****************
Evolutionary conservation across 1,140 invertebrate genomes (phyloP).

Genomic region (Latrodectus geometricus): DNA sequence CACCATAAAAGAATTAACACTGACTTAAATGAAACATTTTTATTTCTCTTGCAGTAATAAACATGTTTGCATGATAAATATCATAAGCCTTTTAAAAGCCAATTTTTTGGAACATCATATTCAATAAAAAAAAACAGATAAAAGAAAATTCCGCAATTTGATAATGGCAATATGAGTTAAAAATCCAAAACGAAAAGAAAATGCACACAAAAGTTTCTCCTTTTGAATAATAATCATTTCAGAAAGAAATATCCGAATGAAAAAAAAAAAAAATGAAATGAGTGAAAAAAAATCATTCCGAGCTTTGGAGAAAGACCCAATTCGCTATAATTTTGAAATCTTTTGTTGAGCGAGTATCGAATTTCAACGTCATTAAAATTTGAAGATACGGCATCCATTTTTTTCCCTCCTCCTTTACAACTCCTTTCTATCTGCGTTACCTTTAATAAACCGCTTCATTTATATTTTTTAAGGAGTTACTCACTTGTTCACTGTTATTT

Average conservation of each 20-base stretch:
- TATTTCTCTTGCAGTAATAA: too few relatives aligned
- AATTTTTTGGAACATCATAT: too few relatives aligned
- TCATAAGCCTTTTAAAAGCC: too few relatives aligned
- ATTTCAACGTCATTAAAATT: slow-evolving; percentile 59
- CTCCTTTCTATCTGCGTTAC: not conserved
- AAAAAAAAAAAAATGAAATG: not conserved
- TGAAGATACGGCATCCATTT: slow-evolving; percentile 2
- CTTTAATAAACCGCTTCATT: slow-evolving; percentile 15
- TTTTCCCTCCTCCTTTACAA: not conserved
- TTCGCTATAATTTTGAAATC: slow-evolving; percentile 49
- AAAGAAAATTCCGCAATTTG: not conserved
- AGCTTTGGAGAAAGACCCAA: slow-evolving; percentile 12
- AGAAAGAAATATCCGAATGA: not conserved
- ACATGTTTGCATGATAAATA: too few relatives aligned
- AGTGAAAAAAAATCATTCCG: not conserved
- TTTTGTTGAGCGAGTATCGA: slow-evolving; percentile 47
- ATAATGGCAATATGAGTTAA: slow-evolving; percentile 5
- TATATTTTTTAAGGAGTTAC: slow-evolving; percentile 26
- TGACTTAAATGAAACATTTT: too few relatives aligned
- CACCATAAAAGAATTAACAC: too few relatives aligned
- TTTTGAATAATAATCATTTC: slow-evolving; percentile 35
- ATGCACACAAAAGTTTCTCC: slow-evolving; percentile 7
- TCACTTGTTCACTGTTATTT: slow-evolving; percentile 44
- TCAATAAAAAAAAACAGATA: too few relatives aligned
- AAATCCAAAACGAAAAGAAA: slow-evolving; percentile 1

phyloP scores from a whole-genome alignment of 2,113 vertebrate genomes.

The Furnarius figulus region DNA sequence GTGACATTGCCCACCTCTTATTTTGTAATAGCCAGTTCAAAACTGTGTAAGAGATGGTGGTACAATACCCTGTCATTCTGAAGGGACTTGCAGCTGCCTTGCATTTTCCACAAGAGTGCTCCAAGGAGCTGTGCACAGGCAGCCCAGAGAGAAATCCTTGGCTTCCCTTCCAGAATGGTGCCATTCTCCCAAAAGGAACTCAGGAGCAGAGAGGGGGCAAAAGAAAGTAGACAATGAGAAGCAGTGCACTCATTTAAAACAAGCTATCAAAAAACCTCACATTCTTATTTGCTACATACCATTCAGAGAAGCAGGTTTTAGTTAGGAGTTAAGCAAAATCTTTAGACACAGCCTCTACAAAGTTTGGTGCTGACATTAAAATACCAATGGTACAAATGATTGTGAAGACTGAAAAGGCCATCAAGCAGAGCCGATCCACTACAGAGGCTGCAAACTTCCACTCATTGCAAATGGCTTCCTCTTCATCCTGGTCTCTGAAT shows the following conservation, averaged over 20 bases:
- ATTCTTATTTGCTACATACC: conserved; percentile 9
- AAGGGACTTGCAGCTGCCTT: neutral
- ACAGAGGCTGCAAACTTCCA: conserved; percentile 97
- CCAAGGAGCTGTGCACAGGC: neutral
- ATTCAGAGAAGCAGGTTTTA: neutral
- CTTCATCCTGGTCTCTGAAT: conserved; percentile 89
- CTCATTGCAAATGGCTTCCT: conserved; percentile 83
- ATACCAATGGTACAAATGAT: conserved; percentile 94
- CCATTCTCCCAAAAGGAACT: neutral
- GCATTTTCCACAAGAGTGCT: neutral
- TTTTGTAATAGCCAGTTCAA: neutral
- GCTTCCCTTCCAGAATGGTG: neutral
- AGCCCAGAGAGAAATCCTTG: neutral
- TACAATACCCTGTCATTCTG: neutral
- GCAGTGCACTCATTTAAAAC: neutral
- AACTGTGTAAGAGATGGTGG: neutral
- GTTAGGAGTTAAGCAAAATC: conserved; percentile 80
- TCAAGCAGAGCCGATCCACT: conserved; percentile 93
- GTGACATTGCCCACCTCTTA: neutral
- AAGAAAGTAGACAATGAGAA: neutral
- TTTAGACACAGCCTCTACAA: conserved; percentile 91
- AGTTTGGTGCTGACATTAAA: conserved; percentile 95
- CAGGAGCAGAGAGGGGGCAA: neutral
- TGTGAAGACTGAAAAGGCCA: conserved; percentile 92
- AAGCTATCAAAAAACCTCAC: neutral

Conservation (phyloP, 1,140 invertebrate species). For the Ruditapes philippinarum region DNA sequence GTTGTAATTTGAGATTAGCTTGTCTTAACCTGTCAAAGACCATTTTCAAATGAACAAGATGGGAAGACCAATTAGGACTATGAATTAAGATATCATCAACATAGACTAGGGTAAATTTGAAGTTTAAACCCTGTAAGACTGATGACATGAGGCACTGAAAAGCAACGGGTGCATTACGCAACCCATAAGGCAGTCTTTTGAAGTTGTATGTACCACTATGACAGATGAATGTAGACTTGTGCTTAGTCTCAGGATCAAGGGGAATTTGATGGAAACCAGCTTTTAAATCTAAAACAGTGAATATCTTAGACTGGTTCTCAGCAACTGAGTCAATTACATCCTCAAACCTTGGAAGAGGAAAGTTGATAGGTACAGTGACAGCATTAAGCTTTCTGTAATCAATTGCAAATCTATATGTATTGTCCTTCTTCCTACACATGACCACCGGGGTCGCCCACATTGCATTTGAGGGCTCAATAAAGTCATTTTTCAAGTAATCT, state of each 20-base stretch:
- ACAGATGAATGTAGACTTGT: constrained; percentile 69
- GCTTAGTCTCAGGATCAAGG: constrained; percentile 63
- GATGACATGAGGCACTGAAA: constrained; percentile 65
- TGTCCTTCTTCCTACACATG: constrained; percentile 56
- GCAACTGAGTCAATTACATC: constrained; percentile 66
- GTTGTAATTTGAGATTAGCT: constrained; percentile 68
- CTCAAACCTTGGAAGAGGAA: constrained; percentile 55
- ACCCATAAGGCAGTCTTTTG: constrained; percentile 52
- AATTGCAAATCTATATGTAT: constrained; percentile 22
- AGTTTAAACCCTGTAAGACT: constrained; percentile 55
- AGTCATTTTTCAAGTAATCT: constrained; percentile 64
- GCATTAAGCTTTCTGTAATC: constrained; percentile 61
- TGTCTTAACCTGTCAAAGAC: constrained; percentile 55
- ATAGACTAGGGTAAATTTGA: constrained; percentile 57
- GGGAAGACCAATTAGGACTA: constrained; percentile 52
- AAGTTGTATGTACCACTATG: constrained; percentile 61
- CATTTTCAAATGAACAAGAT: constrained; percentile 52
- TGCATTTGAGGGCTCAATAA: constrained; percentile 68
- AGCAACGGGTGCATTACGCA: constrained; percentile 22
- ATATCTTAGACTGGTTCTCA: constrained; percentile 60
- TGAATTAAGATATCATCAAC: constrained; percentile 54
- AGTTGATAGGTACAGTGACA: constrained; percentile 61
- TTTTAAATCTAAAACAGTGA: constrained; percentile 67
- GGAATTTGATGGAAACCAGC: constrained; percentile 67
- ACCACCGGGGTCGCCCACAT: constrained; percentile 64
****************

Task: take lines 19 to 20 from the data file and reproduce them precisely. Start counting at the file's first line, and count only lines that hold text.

- TTTTGTTGAGCGAGTATCGA: slow-evolving; percentile 47
- ATAATGGCAATATGAGTTAA: slow-evolving; percentile 5